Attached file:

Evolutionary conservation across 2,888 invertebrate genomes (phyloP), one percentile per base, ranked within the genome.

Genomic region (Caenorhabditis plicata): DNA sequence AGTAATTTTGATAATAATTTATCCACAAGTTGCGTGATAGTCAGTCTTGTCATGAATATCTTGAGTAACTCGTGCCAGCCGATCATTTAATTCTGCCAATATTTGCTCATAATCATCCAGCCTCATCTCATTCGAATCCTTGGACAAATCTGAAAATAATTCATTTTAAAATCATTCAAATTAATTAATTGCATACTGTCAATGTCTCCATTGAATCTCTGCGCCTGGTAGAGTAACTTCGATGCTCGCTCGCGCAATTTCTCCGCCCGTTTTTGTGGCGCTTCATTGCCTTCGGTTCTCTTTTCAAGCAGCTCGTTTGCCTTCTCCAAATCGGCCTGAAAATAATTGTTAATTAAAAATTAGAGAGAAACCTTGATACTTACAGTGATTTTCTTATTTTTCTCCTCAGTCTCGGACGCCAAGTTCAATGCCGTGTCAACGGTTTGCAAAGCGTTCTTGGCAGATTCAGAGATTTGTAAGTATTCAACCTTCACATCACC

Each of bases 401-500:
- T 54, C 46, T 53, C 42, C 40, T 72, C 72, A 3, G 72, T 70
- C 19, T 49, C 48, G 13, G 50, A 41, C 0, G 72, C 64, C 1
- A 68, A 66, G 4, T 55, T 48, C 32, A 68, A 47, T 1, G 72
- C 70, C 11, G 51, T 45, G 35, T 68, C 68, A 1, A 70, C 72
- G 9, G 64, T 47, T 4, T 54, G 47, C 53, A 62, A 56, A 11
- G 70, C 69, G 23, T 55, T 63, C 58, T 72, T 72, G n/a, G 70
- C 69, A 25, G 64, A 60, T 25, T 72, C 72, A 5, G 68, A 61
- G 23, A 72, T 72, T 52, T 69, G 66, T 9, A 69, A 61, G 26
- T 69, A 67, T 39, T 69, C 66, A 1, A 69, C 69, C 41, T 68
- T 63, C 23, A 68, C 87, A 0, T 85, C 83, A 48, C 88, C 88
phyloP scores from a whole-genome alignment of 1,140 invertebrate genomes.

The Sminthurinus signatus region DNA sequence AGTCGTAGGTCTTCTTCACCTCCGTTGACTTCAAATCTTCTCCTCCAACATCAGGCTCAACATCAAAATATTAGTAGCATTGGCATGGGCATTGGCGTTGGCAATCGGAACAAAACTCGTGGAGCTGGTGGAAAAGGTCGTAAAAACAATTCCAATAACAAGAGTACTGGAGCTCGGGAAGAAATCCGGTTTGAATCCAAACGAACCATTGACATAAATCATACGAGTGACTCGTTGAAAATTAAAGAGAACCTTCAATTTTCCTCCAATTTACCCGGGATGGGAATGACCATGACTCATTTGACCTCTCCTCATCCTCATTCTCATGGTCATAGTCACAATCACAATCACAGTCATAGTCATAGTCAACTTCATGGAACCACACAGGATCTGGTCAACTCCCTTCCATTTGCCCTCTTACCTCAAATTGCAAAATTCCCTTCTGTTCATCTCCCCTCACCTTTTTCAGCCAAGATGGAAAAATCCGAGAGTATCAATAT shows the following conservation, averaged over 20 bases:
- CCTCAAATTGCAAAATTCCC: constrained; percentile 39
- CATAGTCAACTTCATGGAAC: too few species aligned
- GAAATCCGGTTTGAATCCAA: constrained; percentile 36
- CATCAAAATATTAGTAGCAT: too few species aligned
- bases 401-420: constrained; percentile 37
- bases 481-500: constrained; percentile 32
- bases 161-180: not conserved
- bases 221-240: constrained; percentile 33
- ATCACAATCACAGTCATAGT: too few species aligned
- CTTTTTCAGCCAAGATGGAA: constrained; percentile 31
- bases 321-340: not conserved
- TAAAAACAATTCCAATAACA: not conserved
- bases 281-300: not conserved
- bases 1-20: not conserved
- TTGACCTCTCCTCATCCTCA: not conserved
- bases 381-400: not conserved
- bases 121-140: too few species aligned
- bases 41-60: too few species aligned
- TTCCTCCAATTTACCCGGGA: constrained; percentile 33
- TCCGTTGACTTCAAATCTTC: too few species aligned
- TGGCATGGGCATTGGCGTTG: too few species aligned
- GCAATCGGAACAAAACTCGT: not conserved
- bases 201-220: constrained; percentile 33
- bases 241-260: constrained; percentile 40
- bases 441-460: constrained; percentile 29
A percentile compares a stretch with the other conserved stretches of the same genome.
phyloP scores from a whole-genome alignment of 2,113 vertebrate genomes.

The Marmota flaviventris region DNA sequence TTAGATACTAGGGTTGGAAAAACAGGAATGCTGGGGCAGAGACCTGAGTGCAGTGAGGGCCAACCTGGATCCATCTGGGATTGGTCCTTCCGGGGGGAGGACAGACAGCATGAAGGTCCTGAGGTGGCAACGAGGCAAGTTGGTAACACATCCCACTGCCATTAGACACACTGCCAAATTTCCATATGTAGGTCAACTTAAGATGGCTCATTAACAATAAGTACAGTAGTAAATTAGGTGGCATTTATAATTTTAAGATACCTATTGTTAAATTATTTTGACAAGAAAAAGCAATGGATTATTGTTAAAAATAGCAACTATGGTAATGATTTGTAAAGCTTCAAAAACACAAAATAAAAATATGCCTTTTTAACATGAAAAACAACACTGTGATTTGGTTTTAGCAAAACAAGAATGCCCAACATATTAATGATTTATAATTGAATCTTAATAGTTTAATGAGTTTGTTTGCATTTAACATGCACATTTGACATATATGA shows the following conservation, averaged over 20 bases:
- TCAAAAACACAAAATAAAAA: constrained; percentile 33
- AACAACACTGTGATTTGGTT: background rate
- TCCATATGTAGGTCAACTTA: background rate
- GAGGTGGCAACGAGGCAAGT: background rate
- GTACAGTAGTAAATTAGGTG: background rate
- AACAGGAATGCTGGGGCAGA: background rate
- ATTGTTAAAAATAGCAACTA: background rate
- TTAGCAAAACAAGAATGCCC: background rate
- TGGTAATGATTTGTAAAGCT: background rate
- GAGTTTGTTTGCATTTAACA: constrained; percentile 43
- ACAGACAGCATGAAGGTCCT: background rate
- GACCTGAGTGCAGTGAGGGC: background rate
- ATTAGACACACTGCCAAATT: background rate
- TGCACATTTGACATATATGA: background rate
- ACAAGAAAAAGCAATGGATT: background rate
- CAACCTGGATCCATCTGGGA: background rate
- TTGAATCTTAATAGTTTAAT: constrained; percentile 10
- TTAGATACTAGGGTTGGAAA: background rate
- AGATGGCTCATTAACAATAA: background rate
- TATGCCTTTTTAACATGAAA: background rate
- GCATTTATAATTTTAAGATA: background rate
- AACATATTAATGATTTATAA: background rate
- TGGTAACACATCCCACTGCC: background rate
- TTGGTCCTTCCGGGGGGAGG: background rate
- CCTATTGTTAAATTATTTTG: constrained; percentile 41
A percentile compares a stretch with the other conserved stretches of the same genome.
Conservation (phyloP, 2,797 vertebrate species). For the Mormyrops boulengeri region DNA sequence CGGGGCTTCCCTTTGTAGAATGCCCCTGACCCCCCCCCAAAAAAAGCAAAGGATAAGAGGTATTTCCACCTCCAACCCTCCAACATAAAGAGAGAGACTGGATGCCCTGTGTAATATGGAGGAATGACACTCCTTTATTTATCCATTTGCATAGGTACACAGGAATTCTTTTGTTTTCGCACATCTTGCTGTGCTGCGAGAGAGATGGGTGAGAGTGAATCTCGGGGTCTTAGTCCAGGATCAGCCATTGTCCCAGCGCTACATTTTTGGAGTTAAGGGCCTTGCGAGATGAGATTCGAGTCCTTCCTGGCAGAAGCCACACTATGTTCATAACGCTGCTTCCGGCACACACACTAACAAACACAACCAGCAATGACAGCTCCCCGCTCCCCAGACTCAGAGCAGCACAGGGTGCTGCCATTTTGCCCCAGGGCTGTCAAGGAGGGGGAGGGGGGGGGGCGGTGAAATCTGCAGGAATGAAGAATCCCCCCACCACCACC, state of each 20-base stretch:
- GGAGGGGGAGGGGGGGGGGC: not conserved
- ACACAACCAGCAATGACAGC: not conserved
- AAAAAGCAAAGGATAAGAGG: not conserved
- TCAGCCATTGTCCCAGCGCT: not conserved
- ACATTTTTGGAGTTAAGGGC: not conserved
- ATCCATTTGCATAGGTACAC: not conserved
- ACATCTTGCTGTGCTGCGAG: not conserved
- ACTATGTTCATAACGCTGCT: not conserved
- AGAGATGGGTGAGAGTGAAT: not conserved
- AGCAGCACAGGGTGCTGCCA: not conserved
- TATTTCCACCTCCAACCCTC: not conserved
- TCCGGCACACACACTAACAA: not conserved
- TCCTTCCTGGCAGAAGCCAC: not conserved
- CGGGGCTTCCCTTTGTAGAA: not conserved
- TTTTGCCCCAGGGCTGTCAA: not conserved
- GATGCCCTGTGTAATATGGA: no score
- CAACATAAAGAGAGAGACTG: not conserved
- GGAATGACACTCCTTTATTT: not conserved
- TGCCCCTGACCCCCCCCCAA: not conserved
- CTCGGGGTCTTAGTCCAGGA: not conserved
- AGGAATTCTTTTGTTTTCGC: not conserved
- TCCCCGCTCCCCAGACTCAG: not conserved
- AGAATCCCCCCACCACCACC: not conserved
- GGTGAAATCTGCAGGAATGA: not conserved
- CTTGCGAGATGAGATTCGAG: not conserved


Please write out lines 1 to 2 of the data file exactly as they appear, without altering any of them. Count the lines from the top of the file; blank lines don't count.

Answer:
Evolutionary conservation across 2,888 invertebrate genomes (phyloP), one percentile per base, ranked within the genome.

Genomic region (Caenorhabditis plicata): DNA sequence AGTAATTTTGATAATAATTTATCCACAAGTTGCGTGATAGTCAGTCTTGTCATGAATATCTTGAGTAACTCGTGCCAGCCGATCATTTAATTCTGCCAATATTTGCTCATAATCATCCAGCCTCATCTCATTCGAATCCTTGGACAAATCTGAAAATAATTCATTTTAAAATCATTCAAATTAATTAATTGCATACTGTCAATGTCTCCATTGAATCTCTGCGCCTGGTAGAGTAACTTCGATGCTCGCTCGCGCAATTTCTCCGCCCGTTTTTGTGGCGCTTCATTGCCTTCGGTTCTCTTTTCAAGCAGCTCGTTTGCCTTCTCCAAATCGGCCTGAAAATAATTGTTAATTAAAAATTAGAGAGAAACCTTGATACTTACAGTGATTTTCTTATTTTTCTCCTCAGTCTCGGACGCCAAGTTCAATGCCGTGTCAACGGTTTGCAAAGCGTTCTTGGCAGATTCAGAGATTTGTAAGTATTCAACCTTCACATCACC